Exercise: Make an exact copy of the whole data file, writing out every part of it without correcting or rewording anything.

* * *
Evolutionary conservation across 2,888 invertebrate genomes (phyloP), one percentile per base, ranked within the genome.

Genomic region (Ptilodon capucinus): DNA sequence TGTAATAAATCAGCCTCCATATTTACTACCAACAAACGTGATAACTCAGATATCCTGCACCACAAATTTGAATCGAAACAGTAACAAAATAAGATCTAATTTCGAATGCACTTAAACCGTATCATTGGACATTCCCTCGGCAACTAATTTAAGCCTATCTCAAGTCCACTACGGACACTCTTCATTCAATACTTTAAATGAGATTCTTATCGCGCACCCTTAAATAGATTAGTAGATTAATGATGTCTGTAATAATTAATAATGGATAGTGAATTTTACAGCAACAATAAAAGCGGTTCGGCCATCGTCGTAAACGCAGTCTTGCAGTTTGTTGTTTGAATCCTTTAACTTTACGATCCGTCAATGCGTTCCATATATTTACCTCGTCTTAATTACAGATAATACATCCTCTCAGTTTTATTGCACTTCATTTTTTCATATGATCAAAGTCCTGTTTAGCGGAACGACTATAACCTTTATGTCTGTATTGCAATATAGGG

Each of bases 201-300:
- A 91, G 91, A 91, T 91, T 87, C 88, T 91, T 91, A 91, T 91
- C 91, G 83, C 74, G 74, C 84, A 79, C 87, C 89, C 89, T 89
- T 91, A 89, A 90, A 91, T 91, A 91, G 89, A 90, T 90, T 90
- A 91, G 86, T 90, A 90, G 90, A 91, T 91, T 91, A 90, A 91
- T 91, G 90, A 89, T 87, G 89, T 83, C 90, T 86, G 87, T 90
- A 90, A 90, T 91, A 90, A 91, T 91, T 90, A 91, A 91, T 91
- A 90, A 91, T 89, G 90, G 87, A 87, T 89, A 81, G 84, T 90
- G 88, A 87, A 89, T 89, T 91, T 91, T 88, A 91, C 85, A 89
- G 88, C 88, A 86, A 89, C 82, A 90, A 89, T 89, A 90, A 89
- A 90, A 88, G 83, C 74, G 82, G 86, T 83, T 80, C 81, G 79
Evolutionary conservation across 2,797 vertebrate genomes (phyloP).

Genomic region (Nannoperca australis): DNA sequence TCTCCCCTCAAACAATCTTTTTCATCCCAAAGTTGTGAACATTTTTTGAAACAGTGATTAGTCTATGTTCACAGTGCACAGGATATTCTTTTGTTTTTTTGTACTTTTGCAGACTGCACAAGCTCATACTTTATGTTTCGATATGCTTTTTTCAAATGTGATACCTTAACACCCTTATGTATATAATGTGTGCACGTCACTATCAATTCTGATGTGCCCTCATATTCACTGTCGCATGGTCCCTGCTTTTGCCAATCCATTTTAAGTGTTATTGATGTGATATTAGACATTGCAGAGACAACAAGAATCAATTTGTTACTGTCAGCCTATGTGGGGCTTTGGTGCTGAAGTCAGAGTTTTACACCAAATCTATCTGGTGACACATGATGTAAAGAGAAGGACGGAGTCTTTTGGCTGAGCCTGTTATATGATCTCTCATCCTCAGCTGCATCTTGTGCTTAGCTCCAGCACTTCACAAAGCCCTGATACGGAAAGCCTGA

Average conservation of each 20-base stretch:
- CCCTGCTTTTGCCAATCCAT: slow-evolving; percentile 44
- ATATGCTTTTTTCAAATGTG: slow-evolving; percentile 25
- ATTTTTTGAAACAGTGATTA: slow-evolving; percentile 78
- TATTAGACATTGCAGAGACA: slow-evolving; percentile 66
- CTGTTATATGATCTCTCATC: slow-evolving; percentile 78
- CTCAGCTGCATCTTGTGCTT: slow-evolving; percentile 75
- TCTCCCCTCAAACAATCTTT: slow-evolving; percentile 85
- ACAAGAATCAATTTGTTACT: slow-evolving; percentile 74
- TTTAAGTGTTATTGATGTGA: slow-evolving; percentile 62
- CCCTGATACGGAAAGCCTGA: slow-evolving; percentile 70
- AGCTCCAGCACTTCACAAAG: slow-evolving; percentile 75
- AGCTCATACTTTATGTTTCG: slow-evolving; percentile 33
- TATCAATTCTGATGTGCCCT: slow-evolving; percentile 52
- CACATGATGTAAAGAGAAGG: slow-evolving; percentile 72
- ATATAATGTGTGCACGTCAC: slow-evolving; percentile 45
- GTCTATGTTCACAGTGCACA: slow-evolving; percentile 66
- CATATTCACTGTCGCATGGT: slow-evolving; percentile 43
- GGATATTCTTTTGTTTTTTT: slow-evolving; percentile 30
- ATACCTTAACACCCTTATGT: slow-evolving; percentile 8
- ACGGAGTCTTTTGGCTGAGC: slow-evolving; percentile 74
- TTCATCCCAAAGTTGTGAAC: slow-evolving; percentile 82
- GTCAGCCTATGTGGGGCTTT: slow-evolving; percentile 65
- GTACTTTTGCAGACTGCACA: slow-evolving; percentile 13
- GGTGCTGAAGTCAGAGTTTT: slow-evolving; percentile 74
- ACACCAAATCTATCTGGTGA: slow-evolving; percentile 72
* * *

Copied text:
Evolutionary conservation across 2,888 invertebrate genomes (phyloP), one percentile per base, ranked within the genome.

Genomic region (Ptilodon capucinus): DNA sequence TGTAATAAATCAGCCTCCATATTTACTACCAACAAACGTGATAACTCAGATATCCTGCACCACAAATTTGAATCGAAACAGTAACAAAATAAGATCTAATTTCGAATGCACTTAAACCGTATCATTGGACATTCCCTCGGCAACTAATTTAAGCCTATCTCAAGTCCACTACGGACACTCTTCATTCAATACTTTAAATGAGATTCTTATCGCGCACCCTTAAATAGATTAGTAGATTAATGATGTCTGTAATAATTAATAATGGATAGTGAATTTTACAGCAACAATAAAAGCGGTTCGGCCATCGTCGTAAACGCAGTCTTGCAGTTTGTTGTTTGAATCCTTTAACTTTACGATCCGTCAATGCGTTCCATATATTTACCTCGTCTTAATTACAGATAATACATCCTCTCAGTTTTATTGCACTTCATTTTTTCATATGATCAAAGTCCTGTTTAGCGGAACGACTATAACCTTTATGTCTGTATTGCAATATAGGG

Each of bases 201-300:
- A 91, G 91, A 91, T 91, T 87, C 88, T 91, T 91, A 91, T 91
- C 91, G 83, C 74, G 74, C 84, A 79, C 87, C 89, C 89, T 89
- T 91, A 89, A 90, A 91, T 91, A 91, G 89, A 90, T 90, T 90
- A 91, G 86, T 90, A 90, G 90, A 91, T 91, T 91, A 90, A 91
- T 91, G 90, A 89, T 87, G 89, T 83, C 90, T 86, G 87, T 90
- A 90, A 90, T 91, A 90, A 91, T 91, T 90, A 91, A 91, T 91
- A 90, A 91, T 89, G 90, G 87, A 87, T 89, A 81, G 84, T 90
- G 88, A 87, A 89, T 89, T 91, T 91, T 88, A 91, C 85, A 89
- G 88, C 88, A 86, A 89, C 82, A 90, A 89, T 89, A 90, A 89
- A 90, A 88, G 83, C 74, G 82, G 86, T 83, T 80, C 81, G 79
Evolutionary conservation across 2,797 vertebrate genomes (phyloP).

Genomic region (Nannoperca australis): DNA sequence TCTCCCCTCAAACAATCTTTTTCATCCCAAAGTTGTGAACATTTTTTGAAACAGTGATTAGTCTATGTTCACAGTGCACAGGATATTCTTTTGTTTTTTTGTACTTTTGCAGACTGCACAAGCTCATACTTTATGTTTCGATATGCTTTTTTCAAATGTGATACCTTAACACCCTTATGTATATAATGTGTGCACGTCACTATCAATTCTGATGTGCCCTCATATTCACTGTCGCATGGTCCCTGCTTTTGCCAATCCATTTTAAGTGTTATTGATGTGATATTAGACATTGCAGAGACAACAAGAATCAATTTGTTACTGTCAGCCTATGTGGGGCTTTGGTGCTGAAGTCAGAGTTTTACACCAAATCTATCTGGTGACACATGATGTAAAGAGAAGGACGGAGTCTTTTGGCTGAGCCTGTTATATGATCTCTCATCCTCAGCTGCATCTTGTGCTTAGCTCCAGCACTTCACAAAGCCCTGATACGGAAAGCCTGA

Average conservation of each 20-base stretch:
- CCCTGCTTTTGCCAATCCAT: slow-evolving; percentile 44
- ATATGCTTTTTTCAAATGTG: slow-evolving; percentile 25
- ATTTTTTGAAACAGTGATTA: slow-evolving; percentile 78
- TATTAGACATTGCAGAGACA: slow-evolving; percentile 66
- CTGTTATATGATCTCTCATC: slow-evolving; percentile 78
- CTCAGCTGCATCTTGTGCTT: slow-evolving; percentile 75
- TCTCCCCTCAAACAATCTTT: slow-evolving; percentile 85
- ACAAGAATCAATTTGTTACT: slow-evolving; percentile 74
- TTTAAGTGTTATTGATGTGA: slow-evolving; percentile 62
- CCCTGATACGGAAAGCCTGA: slow-evolving; percentile 70
- AGCTCCAGCACTTCACAAAG: slow-evolving; percentile 75
- AGCTCATACTTTATGTTTCG: slow-evolving; percentile 33
- TATCAATTCTGATGTGCCCT: slow-evolving; percentile 52
- CACATGATGTAAAGAGAAGG: slow-evolving; percentile 72
- ATATAATGTGTGCACGTCAC: slow-evolving; percentile 45
- GTCTATGTTCACAGTGCACA: slow-evolving; percentile 66
- CATATTCACTGTCGCATGGT: slow-evolving; percentile 43
- GGATATTCTTTTGTTTTTTT: slow-evolving; percentile 30
- ATACCTTAACACCCTTATGT: slow-evolving; percentile 8
- ACGGAGTCTTTTGGCTGAGC: slow-evolving; percentile 74
- TTCATCCCAAAGTTGTGAAC: slow-evolving; percentile 82
- GTCAGCCTATGTGGGGCTTT: slow-evolving; percentile 65
- GTACTTTTGCAGACTGCACA: slow-evolving; percentile 13
- GGTGCTGAAGTCAGAGTTTT: slow-evolving; percentile 74
- ACACCAAATCTATCTGGTGA: slow-evolving; percentile 72